SMFM: Cesarean Not More Protective for Small Preemies

C-section linked to increased odds of respiratory distress syndrome for preterm SGA neonates

FRIDAY, Feb. 10 (HealthDay News) -- For preterm, small-for-gestational-age (SGA) neonates, cesarean delivery (CD) does not decrease neonatal complications, and is associated with an increased likelihood of respiratory distress syndrome (RDS), according to a study presented at the annual meeting of the Society for Maternal-Fetal Medicine, held from Feb. 6 to 11 in Dallas.

Erika F. Werner, M.D., from Johns Hopkins University in Baltimore, and colleagues compared neonatal outcomes for preterm, SGA infants by method of delivery. Birth data were linked with hospital data for 2,560 singleton, live born, vertex neonates delivered between 25 and 34 weeks of gestation, from 1995 to 2003 in New York City.

The researchers found that 46 percent of neonates were delivered vaginally and 54 percent by CD. There were no significant between-group differences for intraventricular hemorrhage, subdural hemorrhage, seizure, or sepsis. Compared with vaginal delivery, for CD there were increased odds of RDS; this association persisted even after adjusting for confounding variables. Compared with vaginal delivery, for CD there were increased unadjusted odds of five-minute Apgar score of less than 7 (odds ratio, 1.4; 95 percent confidence interval, 1.1 to 1.9), but after adjustment the difference dissipated.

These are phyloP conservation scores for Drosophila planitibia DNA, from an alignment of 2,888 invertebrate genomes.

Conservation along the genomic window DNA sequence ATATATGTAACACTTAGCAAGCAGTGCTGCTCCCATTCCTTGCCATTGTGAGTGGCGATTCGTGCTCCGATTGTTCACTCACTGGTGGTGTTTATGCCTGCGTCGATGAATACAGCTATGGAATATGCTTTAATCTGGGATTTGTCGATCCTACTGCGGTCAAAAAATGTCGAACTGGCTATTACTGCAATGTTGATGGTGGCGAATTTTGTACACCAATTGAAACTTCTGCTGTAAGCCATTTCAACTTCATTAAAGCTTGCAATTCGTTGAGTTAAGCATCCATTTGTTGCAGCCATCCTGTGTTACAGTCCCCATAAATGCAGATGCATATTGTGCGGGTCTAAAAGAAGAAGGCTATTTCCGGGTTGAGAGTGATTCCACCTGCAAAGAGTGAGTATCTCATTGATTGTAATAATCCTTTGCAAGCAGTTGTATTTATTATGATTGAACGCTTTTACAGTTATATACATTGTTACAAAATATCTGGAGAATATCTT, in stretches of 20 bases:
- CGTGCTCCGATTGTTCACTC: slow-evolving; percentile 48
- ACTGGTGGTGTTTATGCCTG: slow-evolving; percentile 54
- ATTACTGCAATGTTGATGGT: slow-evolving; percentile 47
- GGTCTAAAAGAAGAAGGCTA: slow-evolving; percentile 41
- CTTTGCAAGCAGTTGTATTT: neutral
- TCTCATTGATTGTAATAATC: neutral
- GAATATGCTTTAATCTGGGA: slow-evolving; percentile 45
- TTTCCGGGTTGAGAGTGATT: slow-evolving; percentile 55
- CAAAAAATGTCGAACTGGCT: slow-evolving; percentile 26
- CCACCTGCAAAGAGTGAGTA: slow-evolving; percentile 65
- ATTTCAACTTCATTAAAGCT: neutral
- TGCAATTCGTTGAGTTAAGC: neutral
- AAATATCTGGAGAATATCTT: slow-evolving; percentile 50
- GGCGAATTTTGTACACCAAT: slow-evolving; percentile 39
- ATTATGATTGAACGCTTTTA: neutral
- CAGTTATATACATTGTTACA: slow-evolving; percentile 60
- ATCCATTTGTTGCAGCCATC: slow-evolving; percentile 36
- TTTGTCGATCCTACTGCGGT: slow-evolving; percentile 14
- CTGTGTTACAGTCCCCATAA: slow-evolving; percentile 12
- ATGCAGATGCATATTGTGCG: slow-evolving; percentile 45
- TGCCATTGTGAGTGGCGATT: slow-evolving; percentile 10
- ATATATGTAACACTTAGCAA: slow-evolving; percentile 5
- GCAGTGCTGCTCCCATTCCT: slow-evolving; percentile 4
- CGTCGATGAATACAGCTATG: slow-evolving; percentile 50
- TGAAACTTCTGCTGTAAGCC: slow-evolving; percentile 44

"CD was not associated with decreased odds of any neonatal complications and was associated with significantly higher odds of RDS in SGA preterm neonates," the authors write.

Press Release & Abstract
More Information

Copyright © 2012 HealthDay. All rights reserved.

Powered by

jQuery UI Accordion - Default functionality

For life-long learning and continuing professional development, come to Lippincott's NursingCenter.

Nursing Jobs Plus
Featured Jobs
Recommended CE Articles Recommended Nursing Articles

Dogs as Pets, Visitors, Therapists and Assistants
Home Healthcare Nurse, November/December 2014
Free access will expire on January 5, 2015.


Tracheostomy Care
Nursing2014 Critical Care, November 2014
Free access will expire on December 22, 2014.


Effective management of ARDS
The Nurse Practitioner, 13December 2014
Free access will expire on December 22, 2014.


More Recommended Articles

Subscribe to Recommended Articles

Evidence Based Practice Skin Care Network NursingCenter Quick Links What’s Trending Events